Creating your own online ‘pathway’, use the SP-ARK multi-media archive to reflect upon and illustrate the intertextual nature of Orlando (1928 and 1992).
Looking at Sally Potter\'s film version of Virginia Woolf\'s novel, \'Orlando,\' specifically regarding it\'s intertextual nature. When Tilda Swinton and Sally Potter were being interviewed at the BFI, they both talked about how passionate they were about creating Orlando the film, and they hoped that they could replicate the way the novel made them feel and succesfully represent this on film. As discussed in a seminar, one person's 'feelings' about a novel can vastly differentiate from another's (usually hindering the audience's enjoyment because they did not feel the same), so, when translating a medium from novel to film, which idea will resonate with all? Potter has chosen the ideas 'death' and 're-birth.' What is also interesting, is that a screenwriter will usually begin a script perhaps not totally aware of their controlling idea. Therefore, is the key to succesfully adapting a novel to film finding the 'controlling idea' of a novel and reproducing it cinematically?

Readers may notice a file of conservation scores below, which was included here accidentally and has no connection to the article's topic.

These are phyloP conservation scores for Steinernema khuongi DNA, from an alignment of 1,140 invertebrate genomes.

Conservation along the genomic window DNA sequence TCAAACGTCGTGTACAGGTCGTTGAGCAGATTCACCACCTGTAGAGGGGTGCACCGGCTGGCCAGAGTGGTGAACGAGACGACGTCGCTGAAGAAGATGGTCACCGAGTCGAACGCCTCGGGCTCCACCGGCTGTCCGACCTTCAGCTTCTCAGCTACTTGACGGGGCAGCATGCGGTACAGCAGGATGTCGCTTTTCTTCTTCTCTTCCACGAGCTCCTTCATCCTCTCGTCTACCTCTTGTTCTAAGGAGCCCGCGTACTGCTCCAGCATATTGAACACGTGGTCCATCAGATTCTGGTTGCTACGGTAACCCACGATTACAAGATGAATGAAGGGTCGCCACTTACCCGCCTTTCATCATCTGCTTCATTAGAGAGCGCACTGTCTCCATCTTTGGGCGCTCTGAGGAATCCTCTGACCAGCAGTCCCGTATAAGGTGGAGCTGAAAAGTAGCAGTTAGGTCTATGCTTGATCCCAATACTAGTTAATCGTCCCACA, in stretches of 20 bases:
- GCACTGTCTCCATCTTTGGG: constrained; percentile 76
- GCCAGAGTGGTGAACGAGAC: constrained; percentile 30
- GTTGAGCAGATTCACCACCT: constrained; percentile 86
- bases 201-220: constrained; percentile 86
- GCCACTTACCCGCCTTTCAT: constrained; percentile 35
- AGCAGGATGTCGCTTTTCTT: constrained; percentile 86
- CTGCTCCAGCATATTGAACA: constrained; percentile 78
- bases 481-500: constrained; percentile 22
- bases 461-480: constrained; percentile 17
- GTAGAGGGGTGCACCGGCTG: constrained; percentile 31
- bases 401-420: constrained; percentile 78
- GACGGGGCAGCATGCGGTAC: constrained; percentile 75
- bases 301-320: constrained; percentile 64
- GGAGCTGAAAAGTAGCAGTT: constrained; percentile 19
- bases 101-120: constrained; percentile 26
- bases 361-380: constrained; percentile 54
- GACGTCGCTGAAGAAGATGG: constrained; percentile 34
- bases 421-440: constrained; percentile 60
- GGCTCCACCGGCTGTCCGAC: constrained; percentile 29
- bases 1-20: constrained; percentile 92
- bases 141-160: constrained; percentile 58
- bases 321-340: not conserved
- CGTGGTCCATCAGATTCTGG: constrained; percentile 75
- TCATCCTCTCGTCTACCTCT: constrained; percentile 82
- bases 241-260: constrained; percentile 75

Examination through archive materials of how Sally Potter takes the artistic description of scenes from the novel and translates that into a visual form through cinematography and set design.
Some explanations for Potter's decision on certain locations, set and costume design, and focusing on cinematography.
The intertextual relationship between Woolf and Potter's imagining of Orlando through the location of Hatfield House.
Orlando is searching for the light at the end of the maze throughout the entire movie; the maze parallels to her life as she's constantly struggling with love, gender, sexuality, etc. However, at the end of the movie, after she's moved through time, she finds clarity with the angel who reveals herself between two branches, as if Orlando is finally emerging out the maze and into the light.
In writing Orlando, Virginia Woolf had to her disposal the infinite power of the English language. Using her imaginative flair for writing, Woolf was able to vividly describe and create the world in which Orlando lives; we are transported through time, and to incredible landscapes all across the globe with ease. Sally Potter then, had the largely more difficult task of physically recreating this diegetic world. Through this pathway I will explore the real life locations Potter used to create Orlando's world, and the reasons behind these choices.
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